Srinagar: No matter how hard you try to live a normal life in Kashmir, the truth is that in this conflict-ridden Valley, a moment can completely change the course of your life; often for the worst. Take the example of 28-year-old Mohammed Ashraf Wani, a resident of Rahmoo village in Pulwama district of North Kashmir.
Before August 24, 2016, it would have been nigh impossible to find him at home during the day as he was dividing his time between studying and working at Airtel. When not studying for his graduation, Ashraf worked with the telecom major as a field officer, recovering outstanding bills from customers. But after the encounter of Burhan Wani, the region was united in protests, and Ashraf was no different.
“That day people were protesting at Prichoo, Pulwama and I was also a part of it. We were peacefully registering our protest and I had even asked a police offer to let us do peaceful protest but he didn’t allow it. Soon, the arguments lead to stone pelting between protesters and security forces,” recalls Ashraf.
Ashraf tried to move to a corner in order to look for a safe corner. But one of the officers from a CRPF vehicle started firing at the protesters, leading to the death of two people and six people injured. Ashraf was one of the injured that day, and like thousands of others in Kashmir, his life has never been the same again.
“I was hit by a bullet in the back which pierced my liver, touched one of my lungs and came out through the chest,” he said. And yet, Ashraf, who was on a ventilator for the next six days, was discharged two weeks laterand advised to rest for three to four months.
On October 31, 2016, when he was still recuperating from the bullet wounds, the village witnessed another round of protest early morning. Ashraf still carried bullet wounds and did not want to be found out by the security forces. So, he tried to move to a nearby hill- Lidergan, surrounded by a dozen houses, hoping it would be safe there. As he climbed the hill, security forces, who were chasing other youths, also climbed the hill and fired pellets indiscriminately, along with tear gas shells on people.
Mohammad Ashraf Wani shows his right eye which was hit by pellets
Finding it difficult to move, he tried to hide behind a tree, but a policeman aimed his pellet gun at him and fired, leaving Ashraf in a pool of blood.
Even after six surgeries, pellets remain all over his body and Ashraf, a budding student and an employed person, was left to recover from bullet and pellet injuries.
A year and a half after the fateful day with his hair closely trimmed and his black beard cropped short, he is still recovering from his wounds with fortnightly visits to the doctors in Srinagar. But that does not deter him from thinking about the concerns and welfare of other such victims who suffer like him and who are enduring what he has gone through.
“I have gone through this pain and only I can understand the pain of those who were crippled by the pellets and bullets,” he said.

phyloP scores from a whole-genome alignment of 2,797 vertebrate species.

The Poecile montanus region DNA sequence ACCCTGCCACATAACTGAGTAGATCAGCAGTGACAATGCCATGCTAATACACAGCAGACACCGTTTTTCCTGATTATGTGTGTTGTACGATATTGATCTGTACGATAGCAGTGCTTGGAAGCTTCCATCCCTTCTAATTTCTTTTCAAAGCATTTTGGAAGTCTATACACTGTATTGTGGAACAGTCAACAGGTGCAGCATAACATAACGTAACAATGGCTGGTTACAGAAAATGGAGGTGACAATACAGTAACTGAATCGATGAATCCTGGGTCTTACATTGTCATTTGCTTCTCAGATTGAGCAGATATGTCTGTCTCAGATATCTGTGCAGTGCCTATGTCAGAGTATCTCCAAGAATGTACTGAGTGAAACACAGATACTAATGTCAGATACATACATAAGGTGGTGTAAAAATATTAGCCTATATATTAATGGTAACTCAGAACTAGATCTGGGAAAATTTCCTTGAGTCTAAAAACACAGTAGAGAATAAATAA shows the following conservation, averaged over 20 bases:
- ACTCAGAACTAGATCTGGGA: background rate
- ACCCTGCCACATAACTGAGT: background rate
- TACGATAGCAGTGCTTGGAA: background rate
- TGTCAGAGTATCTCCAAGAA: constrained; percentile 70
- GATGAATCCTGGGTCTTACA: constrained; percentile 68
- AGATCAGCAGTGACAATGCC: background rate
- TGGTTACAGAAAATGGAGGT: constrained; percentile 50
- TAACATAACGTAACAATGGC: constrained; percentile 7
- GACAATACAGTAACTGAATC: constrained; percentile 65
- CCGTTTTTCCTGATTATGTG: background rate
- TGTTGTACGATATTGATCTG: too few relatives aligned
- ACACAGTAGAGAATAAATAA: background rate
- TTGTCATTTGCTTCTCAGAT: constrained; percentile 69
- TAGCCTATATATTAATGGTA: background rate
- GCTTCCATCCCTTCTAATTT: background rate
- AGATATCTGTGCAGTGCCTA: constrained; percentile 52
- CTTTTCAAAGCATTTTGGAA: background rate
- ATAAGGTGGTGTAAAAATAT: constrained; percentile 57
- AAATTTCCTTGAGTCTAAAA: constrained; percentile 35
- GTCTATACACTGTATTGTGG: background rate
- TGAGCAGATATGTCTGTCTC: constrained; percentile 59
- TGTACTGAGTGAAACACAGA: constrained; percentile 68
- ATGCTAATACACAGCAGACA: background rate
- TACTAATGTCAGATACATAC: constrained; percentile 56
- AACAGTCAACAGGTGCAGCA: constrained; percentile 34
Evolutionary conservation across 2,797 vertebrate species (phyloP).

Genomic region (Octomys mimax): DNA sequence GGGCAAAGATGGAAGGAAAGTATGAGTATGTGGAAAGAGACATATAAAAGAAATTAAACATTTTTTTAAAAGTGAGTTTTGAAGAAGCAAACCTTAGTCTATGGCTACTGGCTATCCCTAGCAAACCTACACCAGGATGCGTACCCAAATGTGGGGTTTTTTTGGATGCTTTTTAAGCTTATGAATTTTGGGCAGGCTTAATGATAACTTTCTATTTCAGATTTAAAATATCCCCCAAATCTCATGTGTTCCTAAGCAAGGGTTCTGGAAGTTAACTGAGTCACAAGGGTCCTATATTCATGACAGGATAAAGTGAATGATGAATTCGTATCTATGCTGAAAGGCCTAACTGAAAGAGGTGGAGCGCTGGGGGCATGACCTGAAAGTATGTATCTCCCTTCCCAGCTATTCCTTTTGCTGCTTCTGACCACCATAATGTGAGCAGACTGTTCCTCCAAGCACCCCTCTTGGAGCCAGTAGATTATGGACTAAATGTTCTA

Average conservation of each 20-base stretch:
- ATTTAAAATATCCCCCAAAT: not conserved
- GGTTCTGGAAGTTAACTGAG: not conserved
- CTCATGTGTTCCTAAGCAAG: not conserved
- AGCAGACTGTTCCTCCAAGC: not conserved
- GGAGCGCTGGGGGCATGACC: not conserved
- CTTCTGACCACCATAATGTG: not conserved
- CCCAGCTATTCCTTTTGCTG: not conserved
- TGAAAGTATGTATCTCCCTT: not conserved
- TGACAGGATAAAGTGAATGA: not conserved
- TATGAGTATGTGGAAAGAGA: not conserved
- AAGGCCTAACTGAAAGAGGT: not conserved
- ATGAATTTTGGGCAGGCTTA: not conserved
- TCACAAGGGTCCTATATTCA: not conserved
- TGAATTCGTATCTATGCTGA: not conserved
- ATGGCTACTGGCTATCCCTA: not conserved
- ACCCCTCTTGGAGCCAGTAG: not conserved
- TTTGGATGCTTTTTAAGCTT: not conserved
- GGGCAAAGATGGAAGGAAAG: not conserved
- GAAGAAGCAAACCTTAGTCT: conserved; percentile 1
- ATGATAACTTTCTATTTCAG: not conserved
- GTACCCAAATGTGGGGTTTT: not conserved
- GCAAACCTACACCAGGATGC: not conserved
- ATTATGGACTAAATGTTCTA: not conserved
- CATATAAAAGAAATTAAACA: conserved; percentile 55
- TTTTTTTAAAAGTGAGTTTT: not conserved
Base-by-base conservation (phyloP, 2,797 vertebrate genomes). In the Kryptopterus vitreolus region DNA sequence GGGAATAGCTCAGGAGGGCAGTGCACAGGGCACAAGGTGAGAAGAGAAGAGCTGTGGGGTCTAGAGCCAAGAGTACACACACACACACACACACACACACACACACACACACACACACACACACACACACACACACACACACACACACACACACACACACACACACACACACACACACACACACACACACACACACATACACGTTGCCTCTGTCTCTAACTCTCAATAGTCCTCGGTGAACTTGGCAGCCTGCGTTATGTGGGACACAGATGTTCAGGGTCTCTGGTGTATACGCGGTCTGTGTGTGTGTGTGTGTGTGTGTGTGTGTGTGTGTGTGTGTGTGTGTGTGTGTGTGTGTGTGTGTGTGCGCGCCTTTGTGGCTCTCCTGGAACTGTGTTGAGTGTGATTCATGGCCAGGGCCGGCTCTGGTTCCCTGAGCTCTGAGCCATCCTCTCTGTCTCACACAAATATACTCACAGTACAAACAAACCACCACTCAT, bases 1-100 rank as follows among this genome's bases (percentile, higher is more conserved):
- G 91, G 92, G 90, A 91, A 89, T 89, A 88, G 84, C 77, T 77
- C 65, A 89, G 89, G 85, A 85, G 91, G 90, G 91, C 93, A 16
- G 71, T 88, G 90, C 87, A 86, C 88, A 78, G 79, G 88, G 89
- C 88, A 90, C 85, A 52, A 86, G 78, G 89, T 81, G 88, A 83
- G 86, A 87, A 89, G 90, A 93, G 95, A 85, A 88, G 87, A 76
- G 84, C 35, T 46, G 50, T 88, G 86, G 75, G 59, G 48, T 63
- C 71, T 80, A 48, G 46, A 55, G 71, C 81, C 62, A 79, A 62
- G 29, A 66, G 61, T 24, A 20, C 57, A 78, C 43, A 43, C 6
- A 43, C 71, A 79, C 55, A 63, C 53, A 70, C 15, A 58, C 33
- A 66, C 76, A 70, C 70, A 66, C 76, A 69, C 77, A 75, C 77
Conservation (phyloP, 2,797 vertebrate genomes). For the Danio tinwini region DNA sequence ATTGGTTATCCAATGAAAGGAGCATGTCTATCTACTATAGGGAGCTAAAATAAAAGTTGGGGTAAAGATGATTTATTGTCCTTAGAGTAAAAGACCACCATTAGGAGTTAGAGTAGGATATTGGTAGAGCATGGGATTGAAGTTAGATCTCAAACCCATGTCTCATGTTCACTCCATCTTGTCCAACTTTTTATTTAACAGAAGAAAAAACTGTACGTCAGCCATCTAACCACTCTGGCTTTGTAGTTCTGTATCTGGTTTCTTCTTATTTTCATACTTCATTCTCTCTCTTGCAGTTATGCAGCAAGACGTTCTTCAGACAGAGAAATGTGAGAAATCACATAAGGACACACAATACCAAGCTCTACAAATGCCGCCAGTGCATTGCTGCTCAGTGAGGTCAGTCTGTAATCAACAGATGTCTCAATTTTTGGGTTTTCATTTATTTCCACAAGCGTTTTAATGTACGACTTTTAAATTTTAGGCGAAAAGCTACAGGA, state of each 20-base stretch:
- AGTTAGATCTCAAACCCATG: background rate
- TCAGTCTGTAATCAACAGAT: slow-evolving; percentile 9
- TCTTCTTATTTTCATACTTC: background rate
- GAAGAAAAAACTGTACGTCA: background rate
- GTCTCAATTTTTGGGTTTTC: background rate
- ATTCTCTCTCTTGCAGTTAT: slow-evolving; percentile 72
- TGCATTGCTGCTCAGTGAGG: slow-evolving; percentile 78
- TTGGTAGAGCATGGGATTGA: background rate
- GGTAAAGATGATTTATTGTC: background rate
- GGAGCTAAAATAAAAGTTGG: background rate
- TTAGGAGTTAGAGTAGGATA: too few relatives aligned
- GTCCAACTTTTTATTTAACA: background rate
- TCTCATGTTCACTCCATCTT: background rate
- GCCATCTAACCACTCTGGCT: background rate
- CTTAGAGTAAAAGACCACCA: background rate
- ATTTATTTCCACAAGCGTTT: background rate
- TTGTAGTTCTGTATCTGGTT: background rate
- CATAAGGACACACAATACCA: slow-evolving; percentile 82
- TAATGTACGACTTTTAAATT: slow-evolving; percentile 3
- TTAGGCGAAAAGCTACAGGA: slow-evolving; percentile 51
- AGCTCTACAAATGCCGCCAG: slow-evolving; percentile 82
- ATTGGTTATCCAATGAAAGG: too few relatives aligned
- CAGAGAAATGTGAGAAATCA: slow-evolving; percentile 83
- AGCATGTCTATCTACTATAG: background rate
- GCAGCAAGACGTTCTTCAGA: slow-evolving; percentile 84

Nine months back while lying down on a mattress, wearing dark glasses at his single-storey mud house in the corner of a field, hiding behind a tin gate at Rahmoo village, Ashraf met few pellet victims from his area who shared how living a normal life has become a burden for all of us.
“Most of their families had to sell their land, houses and in some cases even jewellery to fund the treatment of pellet injuries. Now they are almost bankrupt with no money left for the continuous treatment,” he said
He further said that the government has left them at the mercy of God after crippling them.
“The government says that they have given us the jobs but we haven’t taken any jobs. They have given jobs to 13 pellet victims, most of whom are their party workers,” he said.
In May 2016, Ashraf finally registered a not for profit trust “Pellet Victims Welfare Trust” in Srinagar which has approximately 1,250 pellet and bullet victims as its members.
“Many NGOs and individual groups collect donations on our behalf, but nothing concrete is done for us due to non-streamlining of the funds,” Wani said.
Last month on Feb 19, Wani along with the members of the Trust- mostly the pellet victims, held a sit-in at press colony Srinagar seeking an end to the use of pellet guns and justice as well as public support to help poor pellet victim families.
“We had no other option left. The government has done nothing for us and we haven’t been given any jobs and it became important for us to hold a sit-in and clear things to our people and tell them how we are suffering silently,” said Wani.
Wani’s trust is presently receiving little amounts as donations from the general public which the Trust is utilising to pay the medical bills and helping the pellet victim families.
“Right now we are focusing on paying for their treatment,” he said. “Insha Allah, we are looking forward to helping them get an education and undertake other welfare-related activities for them,” he added.
Courtesy: Two Circles